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Devil may care: Charlie Daniels gets political

April 5, 2016
Graffiti

By Jess Mancini

Famed country performer Charlie Daniels talks politics as well as he plays the fiddle.

Daniels leans conservative, but doesn't say who he supports for president.

"It ain't Hillary, I'll put it that way," said Daniels, who will be 80 in October.

Daniels and the Charlie Daniels Band will perform April 1 at the newly-refurbished Peoples Bank Theatre in Marietta, Ohio and granted an interview in advance of that show.

Calling himself a late bloomer, Daniels started playing the violin in his mid teens and knew all his life he wanted to be a performer.

"I was determined I was going to make a living playing music," Daniels said in a telephone interview in early March.

Among Daniels' greatest hits was "The Devil Went Down to Georgia," which was released in 1979. The band has performed together for 40 years, he said.

The concert will include past hits, including "The Devil Went Down to Georgia" and "Long Haired Country Boy," and newer material, Daniels said. The audience deserves and expects to hear those hits, he said.

"You can bet a million dollars on that," he said.

A latest release by the band is the album "Off the Grid - Doin' It Dylan," which includes 10 songs by Bob Dylan.

Nearing 80, Daniels performs about 110 shows a year. It's not as physically taxing as it seems, said Daniels, whose wife accompanies him on the road.

"The thing about it is if I was shoveling coal, I couldn't handle it," Daniels said.

Daniels fears for the future of the country and the impact $19 trillion in debt will have on children and their children. It's not sustainable, Daniels said.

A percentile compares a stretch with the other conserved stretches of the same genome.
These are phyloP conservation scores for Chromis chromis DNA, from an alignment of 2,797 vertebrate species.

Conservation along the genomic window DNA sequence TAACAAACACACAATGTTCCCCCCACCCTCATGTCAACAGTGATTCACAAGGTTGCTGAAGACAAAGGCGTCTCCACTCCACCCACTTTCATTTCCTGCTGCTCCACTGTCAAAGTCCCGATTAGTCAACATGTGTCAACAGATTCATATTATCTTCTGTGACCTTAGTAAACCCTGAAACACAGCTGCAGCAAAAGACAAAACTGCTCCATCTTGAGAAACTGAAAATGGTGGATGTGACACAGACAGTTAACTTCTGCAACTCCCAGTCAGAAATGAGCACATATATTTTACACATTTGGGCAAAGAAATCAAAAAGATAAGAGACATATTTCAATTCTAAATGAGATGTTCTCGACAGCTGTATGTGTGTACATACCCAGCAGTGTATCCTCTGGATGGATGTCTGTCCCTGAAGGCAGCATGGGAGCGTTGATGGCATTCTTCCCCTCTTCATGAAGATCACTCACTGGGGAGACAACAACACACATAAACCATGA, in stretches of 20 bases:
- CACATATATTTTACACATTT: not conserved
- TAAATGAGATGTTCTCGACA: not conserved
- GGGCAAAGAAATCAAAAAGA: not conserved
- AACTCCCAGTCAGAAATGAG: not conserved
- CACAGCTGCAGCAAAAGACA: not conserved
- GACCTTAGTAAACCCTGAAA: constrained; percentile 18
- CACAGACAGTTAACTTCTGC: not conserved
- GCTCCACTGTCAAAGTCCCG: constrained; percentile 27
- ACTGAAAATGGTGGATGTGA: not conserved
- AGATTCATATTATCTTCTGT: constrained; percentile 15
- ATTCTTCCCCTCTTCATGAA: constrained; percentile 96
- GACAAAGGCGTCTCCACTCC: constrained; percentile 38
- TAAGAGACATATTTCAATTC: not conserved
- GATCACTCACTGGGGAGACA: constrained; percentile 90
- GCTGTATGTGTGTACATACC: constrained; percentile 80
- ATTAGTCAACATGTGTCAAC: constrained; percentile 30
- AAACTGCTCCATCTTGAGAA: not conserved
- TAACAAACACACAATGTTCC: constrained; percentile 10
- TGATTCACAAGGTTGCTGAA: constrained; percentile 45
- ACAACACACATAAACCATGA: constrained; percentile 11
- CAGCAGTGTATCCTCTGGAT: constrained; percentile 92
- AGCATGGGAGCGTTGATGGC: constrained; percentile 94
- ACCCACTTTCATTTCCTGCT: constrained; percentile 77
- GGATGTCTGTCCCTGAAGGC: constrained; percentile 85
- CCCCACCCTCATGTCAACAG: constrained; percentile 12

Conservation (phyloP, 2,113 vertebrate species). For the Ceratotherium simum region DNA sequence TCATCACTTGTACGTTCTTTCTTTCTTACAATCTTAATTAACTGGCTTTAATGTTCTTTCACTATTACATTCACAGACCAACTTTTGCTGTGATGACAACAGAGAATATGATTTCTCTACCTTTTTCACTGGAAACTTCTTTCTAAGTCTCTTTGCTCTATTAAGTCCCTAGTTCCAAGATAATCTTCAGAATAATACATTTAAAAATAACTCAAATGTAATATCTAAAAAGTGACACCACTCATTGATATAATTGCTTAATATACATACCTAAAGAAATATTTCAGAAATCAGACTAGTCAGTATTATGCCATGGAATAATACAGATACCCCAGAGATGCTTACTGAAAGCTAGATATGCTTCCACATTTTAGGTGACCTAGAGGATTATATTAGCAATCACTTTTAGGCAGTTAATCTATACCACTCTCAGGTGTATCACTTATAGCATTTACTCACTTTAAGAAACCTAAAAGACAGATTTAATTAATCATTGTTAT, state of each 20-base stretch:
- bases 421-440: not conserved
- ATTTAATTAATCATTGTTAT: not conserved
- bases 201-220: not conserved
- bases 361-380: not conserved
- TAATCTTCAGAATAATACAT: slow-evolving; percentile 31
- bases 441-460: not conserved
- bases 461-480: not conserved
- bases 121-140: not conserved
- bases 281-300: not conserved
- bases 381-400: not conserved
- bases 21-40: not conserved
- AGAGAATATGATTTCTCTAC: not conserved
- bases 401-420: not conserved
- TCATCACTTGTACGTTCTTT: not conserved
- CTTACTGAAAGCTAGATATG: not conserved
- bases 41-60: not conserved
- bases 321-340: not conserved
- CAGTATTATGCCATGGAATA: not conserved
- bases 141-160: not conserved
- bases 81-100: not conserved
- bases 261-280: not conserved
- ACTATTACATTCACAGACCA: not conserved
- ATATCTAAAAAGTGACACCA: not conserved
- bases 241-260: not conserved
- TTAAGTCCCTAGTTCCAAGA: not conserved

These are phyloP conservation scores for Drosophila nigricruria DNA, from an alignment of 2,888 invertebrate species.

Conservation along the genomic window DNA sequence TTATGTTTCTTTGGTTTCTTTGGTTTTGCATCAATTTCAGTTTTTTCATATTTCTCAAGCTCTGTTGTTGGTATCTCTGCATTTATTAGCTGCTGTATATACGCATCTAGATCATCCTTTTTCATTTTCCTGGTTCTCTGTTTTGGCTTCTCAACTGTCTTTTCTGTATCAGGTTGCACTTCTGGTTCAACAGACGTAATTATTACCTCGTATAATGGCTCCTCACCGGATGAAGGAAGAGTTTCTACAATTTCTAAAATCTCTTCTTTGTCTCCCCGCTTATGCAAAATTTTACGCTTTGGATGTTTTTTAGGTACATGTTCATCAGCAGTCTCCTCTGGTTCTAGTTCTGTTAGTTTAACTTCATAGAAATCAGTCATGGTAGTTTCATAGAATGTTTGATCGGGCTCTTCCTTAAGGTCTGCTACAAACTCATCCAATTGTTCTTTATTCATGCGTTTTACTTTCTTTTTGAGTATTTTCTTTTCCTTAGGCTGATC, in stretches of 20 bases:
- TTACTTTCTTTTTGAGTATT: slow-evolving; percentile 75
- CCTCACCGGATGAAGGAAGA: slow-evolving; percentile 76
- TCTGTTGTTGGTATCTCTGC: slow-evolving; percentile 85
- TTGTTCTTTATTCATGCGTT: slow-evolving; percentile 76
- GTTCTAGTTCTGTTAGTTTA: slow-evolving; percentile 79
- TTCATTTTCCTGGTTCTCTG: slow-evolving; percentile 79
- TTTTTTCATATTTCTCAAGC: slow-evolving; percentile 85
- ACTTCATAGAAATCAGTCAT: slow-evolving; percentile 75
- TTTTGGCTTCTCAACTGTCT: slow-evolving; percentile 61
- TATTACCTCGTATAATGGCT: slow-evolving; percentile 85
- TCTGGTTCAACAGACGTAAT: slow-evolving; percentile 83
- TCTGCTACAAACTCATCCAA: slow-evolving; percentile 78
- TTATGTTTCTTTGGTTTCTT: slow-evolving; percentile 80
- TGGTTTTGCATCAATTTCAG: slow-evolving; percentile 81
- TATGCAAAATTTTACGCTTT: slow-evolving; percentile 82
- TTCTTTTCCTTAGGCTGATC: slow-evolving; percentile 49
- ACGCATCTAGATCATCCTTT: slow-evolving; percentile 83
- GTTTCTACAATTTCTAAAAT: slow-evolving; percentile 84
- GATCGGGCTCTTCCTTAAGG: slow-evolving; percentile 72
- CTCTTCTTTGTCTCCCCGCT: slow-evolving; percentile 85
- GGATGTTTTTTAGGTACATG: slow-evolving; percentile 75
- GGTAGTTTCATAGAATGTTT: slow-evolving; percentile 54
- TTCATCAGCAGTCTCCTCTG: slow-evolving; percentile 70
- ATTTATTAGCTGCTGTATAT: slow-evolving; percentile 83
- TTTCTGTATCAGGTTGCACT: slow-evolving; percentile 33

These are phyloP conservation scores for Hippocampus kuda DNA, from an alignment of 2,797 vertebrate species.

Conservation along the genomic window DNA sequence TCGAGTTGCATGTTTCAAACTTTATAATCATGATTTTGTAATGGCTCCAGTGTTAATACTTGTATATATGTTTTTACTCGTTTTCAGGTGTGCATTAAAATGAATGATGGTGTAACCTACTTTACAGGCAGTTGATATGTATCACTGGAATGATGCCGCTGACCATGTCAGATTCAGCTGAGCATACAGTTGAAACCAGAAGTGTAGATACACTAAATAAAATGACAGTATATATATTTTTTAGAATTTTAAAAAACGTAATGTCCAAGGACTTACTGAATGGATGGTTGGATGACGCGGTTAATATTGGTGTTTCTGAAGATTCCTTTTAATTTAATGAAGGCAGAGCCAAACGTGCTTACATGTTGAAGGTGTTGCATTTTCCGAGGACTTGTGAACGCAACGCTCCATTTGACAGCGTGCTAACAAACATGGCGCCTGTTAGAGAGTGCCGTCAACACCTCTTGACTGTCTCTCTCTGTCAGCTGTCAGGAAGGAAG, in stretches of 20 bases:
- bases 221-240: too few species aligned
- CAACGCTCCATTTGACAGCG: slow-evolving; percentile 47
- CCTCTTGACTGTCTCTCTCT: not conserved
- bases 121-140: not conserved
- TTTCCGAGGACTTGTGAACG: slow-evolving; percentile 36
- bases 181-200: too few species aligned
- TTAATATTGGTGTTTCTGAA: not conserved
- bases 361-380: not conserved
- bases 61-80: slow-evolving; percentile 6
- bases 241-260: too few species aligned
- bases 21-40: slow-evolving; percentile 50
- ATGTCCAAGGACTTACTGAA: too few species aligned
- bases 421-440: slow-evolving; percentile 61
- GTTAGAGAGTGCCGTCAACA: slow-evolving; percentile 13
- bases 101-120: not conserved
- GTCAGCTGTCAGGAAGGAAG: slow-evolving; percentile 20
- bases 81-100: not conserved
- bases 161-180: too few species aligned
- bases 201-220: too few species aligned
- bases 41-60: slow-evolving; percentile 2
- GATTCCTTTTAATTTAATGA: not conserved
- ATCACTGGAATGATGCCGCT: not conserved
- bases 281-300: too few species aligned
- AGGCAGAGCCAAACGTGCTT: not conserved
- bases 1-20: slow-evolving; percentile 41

On his website, Daniels this month posted about Mitt Romney's "anybody but Trump" speech.

"With all the charm of a petulant wet noodle, Romney informed us that Donald Trump would be a nightmare president, he would be bad for the country, translated into plain language, he would be bad for the elitist Republican Party, which has spent a fortune and expended much of their relevance trying to push an establishment candidate down the throats of a fed up America that isn't buying their promises anymore," Daniels said. "The Republicans are in a dilemma of their own making."

While the problems are many, a big solution would be term limits on congressmen, Daniels said. The intent in the early days of the United States was someone would briefly serve in government, go home, then someone new would be in office, he said.

Instead, they stay in office for years, amassing power to benefit them, not the people, Daniels said.

"Nobody should serve more than eight years, in my book," Daniels said.

The country needs a unifier, Daniels said. President Obama had the opportunity to unify the country, but failed to in different ways, including supporting people like Al Sharpton who survive on poor relations between blacks and whites, Daniels said.

"(Obama) did nothing and made it worse," Daniels said.

Remaining tickets for the concert are limited, maybe one is left, and could be sold out today, according to Drew Tanner, marketing director at the theater. With a sell-out for the Daniels concert, it would be the sixth sold-out performance since the renovated theater opened in January, he said.

"We've had a very stellar opening so far," Tanner said.

*Editor's note: As of press time, tickets were indeed sold out.

 
 

 

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